Originally published in 1986. Deafness is not just a deprivation of sound, but a barrier to normal social interaction and learning. There are likely to be children with some degree of hearing loss in every primary classroom, so it is important that teachers know how to help them. This book gives a clear summary of the main causes of hearing loss (mild or severe), its identification, diagnosis and treatment, followed by an explanation of the impact it can have on a child's social and linguistic development. Considering normal development of literacy, the book then is concerned with the hearing-impaired child's strategies for reading, spelling and writing. It explores how teachers can give the most effective help, what the impact of a teaching programme is likely to be, and how to evaluate what the child has learnt. Specialist teachers of the deaf, advisers and psychologists, as well as class teachers and students of education will find this book very helpful.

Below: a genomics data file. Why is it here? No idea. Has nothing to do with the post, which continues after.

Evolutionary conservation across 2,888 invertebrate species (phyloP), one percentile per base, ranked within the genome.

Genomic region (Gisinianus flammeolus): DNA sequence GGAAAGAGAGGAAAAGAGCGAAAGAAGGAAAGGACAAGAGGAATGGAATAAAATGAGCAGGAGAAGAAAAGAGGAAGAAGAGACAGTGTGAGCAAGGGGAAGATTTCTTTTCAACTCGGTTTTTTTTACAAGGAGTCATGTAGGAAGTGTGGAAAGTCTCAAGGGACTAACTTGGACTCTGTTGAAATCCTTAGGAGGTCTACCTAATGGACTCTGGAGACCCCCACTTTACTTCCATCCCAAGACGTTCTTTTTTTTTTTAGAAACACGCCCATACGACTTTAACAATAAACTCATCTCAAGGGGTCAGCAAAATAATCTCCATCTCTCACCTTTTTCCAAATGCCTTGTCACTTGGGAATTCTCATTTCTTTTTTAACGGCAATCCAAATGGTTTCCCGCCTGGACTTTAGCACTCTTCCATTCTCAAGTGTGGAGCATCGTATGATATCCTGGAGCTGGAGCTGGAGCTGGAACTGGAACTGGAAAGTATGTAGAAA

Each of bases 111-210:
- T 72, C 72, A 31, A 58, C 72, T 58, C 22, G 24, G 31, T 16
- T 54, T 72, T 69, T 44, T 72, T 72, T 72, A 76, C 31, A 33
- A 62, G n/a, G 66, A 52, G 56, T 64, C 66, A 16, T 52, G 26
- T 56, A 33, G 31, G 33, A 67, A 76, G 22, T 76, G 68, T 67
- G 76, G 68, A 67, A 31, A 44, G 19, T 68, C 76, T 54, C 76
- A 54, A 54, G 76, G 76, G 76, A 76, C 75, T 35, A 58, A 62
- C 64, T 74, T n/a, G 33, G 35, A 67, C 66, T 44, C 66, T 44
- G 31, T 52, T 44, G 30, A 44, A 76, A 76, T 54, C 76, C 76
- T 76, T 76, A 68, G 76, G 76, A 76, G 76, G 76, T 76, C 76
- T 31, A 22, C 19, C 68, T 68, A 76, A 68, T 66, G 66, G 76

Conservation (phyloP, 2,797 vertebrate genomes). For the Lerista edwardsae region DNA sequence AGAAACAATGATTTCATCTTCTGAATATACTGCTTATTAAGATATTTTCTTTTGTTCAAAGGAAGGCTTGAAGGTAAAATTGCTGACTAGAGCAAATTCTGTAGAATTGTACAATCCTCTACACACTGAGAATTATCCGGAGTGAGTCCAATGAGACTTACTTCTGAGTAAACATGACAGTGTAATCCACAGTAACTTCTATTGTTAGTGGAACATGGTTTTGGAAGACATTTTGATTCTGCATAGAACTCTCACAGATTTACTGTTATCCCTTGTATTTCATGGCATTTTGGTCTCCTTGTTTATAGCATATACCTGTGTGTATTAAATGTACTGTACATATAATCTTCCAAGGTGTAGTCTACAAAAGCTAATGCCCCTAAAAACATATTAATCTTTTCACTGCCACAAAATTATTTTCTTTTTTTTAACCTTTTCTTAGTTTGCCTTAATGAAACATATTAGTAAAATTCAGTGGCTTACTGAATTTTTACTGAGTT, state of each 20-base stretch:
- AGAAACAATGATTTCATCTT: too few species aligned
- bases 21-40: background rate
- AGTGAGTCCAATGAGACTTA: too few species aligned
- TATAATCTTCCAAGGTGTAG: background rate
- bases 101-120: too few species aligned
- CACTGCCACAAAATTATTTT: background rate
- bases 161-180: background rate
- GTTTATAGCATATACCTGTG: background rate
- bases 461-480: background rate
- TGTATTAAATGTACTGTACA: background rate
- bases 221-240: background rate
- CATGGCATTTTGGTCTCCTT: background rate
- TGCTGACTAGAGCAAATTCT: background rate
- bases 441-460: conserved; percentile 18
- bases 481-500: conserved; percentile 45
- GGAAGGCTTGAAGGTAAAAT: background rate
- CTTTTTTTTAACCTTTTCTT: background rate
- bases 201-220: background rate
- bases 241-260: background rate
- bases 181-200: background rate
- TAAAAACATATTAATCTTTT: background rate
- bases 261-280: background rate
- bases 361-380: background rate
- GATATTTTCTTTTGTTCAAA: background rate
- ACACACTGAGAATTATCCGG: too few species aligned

Preface 1. Introduction 2. The Basic Facts of Hearing Impairment 3. Deafness and Child Development 4. Understanding and Appraising Reading 5. Reading, Writing and Thinking 6. Teaching Strategies 7. Overview
Reissuing works originally published between 1937 and 2005, this collection of books on various aspects of learning to read and write is a superb resource for those teaching or those studying education. Some titles look at literacy in a multilingual environment and offer advice and techniques for the world of EFL while others consider the nature of childhood learning strategies and others look at policy in schools. Spanning the worlds of linguistics, psychology and education this set has something to offer for all classrooms.